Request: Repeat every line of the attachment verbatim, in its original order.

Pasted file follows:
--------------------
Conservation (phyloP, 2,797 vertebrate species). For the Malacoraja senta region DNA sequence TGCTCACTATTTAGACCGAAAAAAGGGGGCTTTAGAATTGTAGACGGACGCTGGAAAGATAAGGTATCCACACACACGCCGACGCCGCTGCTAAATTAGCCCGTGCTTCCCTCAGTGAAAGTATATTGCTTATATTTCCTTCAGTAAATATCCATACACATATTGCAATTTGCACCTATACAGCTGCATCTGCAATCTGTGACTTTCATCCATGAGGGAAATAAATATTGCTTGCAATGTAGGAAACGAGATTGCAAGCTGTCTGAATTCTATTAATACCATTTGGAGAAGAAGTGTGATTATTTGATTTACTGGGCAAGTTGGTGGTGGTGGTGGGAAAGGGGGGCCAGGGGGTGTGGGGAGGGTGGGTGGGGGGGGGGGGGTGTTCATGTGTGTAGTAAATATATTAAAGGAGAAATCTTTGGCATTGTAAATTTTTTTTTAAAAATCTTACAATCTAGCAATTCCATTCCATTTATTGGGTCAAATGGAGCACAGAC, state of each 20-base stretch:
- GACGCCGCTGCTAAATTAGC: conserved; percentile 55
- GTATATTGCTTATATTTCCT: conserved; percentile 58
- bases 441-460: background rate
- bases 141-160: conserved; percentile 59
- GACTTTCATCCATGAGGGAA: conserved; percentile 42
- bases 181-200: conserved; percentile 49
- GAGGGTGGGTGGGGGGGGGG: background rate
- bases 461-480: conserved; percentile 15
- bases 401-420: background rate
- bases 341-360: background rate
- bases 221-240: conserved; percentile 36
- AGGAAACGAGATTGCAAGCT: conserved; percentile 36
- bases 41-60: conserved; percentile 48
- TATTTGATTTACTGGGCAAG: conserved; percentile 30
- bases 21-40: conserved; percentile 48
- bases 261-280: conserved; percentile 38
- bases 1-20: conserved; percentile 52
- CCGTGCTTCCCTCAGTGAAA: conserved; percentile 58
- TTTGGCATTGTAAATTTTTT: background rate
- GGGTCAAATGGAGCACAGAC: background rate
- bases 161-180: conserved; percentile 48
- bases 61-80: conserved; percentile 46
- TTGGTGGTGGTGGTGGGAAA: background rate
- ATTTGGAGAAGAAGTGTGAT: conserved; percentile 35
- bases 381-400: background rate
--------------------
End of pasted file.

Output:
Conservation (phyloP, 2,797 vertebrate species). For the Malacoraja senta region DNA sequence TGCTCACTATTTAGACCGAAAAAAGGGGGCTTTAGAATTGTAGACGGACGCTGGAAAGATAAGGTATCCACACACACGCCGACGCCGCTGCTAAATTAGCCCGTGCTTCCCTCAGTGAAAGTATATTGCTTATATTTCCTTCAGTAAATATCCATACACATATTGCAATTTGCACCTATACAGCTGCATCTGCAATCTGTGACTTTCATCCATGAGGGAAATAAATATTGCTTGCAATGTAGGAAACGAGATTGCAAGCTGTCTGAATTCTATTAATACCATTTGGAGAAGAAGTGTGATTATTTGATTTACTGGGCAAGTTGGTGGTGGTGGTGGGAAAGGGGGGCCAGGGGGTGTGGGGAGGGTGGGTGGGGGGGGGGGGGTGTTCATGTGTGTAGTAAATATATTAAAGGAGAAATCTTTGGCATTGTAAATTTTTTTTTAAAAATCTTACAATCTAGCAATTCCATTCCATTTATTGGGTCAAATGGAGCACAGAC, state of each 20-base stretch:
- GACGCCGCTGCTAAATTAGC: conserved; percentile 55
- GTATATTGCTTATATTTCCT: conserved; percentile 58
- bases 441-460: background rate
- bases 141-160: conserved; percentile 59
- GACTTTCATCCATGAGGGAA: conserved; percentile 42
- bases 181-200: conserved; percentile 49
- GAGGGTGGGTGGGGGGGGGG: background rate
- bases 461-480: conserved; percentile 15
- bases 401-420: background rate
- bases 341-360: background rate
- bases 221-240: conserved; percentile 36
- AGGAAACGAGATTGCAAGCT: conserved; percentile 36
- bases 41-60: conserved; percentile 48
- TATTTGATTTACTGGGCAAG: conserved; percentile 30
- bases 21-40: conserved; percentile 48
- bases 261-280: conserved; percentile 38
- bases 1-20: conserved; percentile 52
- CCGTGCTTCCCTCAGTGAAA: conserved; percentile 58
- TTTGGCATTGTAAATTTTTT: background rate
- GGGTCAAATGGAGCACAGAC: background rate
- bases 161-180: conserved; percentile 48
- bases 61-80: conserved; percentile 46
- TTGGTGGTGGTGGTGGGAAA: background rate
- ATTTGGAGAAGAAGTGTGAT: conserved; percentile 35
- bases 381-400: background rate